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The Hole in Our Collective Memory: How Copyright Made Mid-Century Books Vanish

The Hole in Our Collective Memory: How Copyright Made Mid-Century Books Vanish | Litteris | Scoop.it
A book published during the presidency of Chester A. Arthur has a greater chance of being in print today than one published during the time of Reagan. (RT @xPat_Letters: Wow!

Via Dr. Susan Bainbridge
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The corridor of uncertainty: Can you own a digital purchase?

The corridor of uncertainty: Can you own a digital purchase? | Litteris | Scoop.it

If I buy a book, a music CD or a DVD movie I own it and when I get tired of it I am free to sell it to someone else. This principle of ownership seems simple enough but in the digital world it suddenly ceases to apply. An article by Dan Gillmor in the Guardian, In our digital world you don't own stuff, you just license it, describes a recent American court ruling against a start-up, ReDigi, who proposed to start a market for people to resell digital music.


Via Alastair Creelman
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Rescooped by Luciana Viter from Copyright, IP and European Law
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Can Copyrighted Works Purchased Abroad Be Resold In the United States?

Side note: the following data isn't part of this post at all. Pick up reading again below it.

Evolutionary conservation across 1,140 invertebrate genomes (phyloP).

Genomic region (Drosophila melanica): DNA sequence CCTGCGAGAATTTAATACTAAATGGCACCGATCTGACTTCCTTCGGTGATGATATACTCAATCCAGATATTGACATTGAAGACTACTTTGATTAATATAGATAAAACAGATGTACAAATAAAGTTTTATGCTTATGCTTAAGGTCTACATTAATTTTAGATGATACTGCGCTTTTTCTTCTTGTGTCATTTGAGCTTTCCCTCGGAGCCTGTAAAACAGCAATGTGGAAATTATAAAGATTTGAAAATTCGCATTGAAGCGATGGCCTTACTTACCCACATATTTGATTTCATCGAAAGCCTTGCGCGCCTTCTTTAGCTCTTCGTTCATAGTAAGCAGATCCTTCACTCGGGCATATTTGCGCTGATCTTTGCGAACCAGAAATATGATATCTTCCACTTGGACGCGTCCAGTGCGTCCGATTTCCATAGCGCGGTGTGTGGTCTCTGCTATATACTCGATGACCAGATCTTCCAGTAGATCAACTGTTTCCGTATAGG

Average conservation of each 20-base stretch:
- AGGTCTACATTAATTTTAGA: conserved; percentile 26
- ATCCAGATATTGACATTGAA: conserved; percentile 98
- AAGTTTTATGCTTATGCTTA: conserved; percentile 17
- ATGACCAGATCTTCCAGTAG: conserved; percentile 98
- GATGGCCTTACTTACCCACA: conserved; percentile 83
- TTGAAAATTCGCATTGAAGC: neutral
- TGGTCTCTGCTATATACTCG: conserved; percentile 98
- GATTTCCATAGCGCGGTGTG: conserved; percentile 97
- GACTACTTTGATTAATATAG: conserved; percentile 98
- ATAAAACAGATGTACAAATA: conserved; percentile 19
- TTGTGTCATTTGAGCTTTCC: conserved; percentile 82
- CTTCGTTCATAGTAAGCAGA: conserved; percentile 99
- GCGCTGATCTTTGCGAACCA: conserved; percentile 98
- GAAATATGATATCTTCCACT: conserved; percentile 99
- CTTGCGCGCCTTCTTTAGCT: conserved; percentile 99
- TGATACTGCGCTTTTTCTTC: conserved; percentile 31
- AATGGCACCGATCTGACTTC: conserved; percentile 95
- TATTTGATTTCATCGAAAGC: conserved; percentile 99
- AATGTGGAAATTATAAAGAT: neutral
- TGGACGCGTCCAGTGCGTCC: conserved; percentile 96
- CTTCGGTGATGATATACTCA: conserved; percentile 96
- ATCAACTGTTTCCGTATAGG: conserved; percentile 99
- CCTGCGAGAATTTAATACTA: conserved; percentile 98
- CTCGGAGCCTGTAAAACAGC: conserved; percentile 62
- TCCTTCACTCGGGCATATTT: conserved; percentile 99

Can Copyrighted Works Purchased Abroad Be Resold In the United States? | Litteris | Scoop.it
Next week, the Supreme Court is set to hear arguments in Kirtsaeng v. John Wiley & Sons, Inc., a case that will have fundamental consequences for the global flow of books, music, movies, and other copyrighted material.

Foreign students studying in the U.S. have long known that textbooks can often be purchased much less expensively in their home countries. Supap Kirtsaeng, who originally came to the United States from Thailand as a student in 1997, built a business around this arbitrage opportunity, asking family members in Thailand to legally purchase textbooks and ship them to the United States, where he then resold them for a profit on sites such as eBay. In September 2008, publisher John Wiley & Sons, Inc. filed a complaint in a New York federal district court asserting, among other things, that Kirtsaeng’s actions constituted copyright infringement. A jury agreed, imposing damages of $75,000 for each infringed work. Kirtsaeng appealed to the Second Circuit, which affirmed the district court’s decision, and then to the Supreme Court, which will hear oral arguments on October 29.


Via Paulo Tomás Neves
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Madeline Smyth: Writing and the Law, Part III: Pen Names, Copyrights, and Business Entities

Madeline Smyth: Writing and the Law, Part III: Pen Names, Copyrights, and Business Entities | Litteris | Scoop.it
Madeline provides a wealth of information for writers to consider regarding copyrighting their work.
Via Roxanne Ravenel